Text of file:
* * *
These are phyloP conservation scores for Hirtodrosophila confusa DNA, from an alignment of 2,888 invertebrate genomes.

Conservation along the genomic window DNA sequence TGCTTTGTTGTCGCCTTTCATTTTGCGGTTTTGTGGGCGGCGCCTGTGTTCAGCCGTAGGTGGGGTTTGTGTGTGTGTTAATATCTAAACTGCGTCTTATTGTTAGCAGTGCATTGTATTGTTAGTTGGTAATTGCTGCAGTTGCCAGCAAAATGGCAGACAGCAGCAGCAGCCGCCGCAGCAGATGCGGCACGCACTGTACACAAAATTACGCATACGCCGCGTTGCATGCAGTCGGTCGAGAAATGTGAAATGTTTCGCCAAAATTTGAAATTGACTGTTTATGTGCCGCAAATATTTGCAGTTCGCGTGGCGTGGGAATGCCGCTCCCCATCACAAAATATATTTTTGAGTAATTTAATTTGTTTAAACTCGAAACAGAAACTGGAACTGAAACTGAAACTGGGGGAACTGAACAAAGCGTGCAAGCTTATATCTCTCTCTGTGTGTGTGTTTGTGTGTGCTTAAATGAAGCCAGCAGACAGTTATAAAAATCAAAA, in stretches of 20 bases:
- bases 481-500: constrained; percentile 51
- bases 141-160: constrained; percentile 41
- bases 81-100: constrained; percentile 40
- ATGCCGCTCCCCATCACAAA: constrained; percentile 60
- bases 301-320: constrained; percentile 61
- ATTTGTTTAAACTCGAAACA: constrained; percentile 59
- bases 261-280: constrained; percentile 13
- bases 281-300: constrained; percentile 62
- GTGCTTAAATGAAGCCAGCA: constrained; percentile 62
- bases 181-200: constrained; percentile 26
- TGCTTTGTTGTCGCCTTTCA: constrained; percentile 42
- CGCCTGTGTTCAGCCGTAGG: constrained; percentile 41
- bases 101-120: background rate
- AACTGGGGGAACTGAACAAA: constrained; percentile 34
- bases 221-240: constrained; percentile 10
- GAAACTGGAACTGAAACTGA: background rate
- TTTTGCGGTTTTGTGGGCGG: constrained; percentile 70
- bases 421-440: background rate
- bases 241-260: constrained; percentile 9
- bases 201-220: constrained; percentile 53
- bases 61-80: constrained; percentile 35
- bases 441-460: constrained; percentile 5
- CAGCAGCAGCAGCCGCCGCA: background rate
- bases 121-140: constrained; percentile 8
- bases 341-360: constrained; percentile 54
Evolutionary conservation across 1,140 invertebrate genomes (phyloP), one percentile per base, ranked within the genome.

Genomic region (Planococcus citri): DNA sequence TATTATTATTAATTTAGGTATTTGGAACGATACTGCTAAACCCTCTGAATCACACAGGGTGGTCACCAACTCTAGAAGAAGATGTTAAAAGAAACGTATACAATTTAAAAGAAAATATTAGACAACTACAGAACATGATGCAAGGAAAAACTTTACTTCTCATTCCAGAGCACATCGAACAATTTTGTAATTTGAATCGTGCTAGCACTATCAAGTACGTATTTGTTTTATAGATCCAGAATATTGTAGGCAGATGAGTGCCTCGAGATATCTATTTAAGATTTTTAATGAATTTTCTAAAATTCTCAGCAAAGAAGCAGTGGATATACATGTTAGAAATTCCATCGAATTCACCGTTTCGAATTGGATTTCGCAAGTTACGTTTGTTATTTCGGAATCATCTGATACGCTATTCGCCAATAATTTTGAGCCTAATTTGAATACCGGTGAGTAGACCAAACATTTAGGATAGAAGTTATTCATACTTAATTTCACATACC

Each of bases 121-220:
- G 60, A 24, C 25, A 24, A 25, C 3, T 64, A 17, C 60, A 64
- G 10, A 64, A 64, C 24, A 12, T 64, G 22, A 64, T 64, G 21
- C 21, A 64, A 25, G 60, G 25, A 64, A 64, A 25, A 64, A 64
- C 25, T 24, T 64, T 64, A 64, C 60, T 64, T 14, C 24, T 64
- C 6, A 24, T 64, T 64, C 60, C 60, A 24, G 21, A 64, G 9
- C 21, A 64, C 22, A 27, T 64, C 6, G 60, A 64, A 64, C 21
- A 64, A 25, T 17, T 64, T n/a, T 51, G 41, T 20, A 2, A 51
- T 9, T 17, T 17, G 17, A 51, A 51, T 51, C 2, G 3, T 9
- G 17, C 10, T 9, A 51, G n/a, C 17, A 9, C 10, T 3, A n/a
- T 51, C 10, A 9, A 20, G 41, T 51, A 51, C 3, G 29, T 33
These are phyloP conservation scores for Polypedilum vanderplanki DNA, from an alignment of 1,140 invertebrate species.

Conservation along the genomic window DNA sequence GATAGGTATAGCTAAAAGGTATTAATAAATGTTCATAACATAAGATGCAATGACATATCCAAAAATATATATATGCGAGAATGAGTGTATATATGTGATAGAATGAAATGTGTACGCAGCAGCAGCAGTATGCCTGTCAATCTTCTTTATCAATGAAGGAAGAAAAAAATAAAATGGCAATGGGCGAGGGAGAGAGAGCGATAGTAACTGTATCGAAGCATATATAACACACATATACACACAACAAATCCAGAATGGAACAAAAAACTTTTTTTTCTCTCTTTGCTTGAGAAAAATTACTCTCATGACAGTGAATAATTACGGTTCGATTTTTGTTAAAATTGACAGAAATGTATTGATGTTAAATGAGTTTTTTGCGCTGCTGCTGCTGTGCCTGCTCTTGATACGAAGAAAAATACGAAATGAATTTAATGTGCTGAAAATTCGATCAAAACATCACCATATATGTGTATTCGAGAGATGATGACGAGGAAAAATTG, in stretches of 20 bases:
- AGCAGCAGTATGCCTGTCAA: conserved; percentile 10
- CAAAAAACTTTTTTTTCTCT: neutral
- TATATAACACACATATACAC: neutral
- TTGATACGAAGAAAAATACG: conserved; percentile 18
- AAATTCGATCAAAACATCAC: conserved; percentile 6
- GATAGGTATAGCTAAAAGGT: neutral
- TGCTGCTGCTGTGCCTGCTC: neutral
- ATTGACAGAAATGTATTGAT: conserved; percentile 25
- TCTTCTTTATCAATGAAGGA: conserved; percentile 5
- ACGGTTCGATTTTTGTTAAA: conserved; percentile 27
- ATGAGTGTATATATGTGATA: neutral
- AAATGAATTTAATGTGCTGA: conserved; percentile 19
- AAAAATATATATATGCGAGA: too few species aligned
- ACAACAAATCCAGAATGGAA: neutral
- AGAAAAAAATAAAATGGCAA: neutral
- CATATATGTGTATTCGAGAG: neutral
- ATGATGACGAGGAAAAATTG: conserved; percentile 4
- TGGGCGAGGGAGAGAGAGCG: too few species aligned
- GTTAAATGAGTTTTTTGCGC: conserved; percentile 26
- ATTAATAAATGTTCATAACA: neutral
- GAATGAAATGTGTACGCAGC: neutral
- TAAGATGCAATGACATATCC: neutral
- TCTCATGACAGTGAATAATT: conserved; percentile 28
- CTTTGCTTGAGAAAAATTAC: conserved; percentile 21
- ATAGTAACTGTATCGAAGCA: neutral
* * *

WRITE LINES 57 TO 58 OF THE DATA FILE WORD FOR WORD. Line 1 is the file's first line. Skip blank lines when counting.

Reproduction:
- AGAAAAAAATAAAATGGCAA: neutral
- CATATATGTGTATTCGAGAG: neutral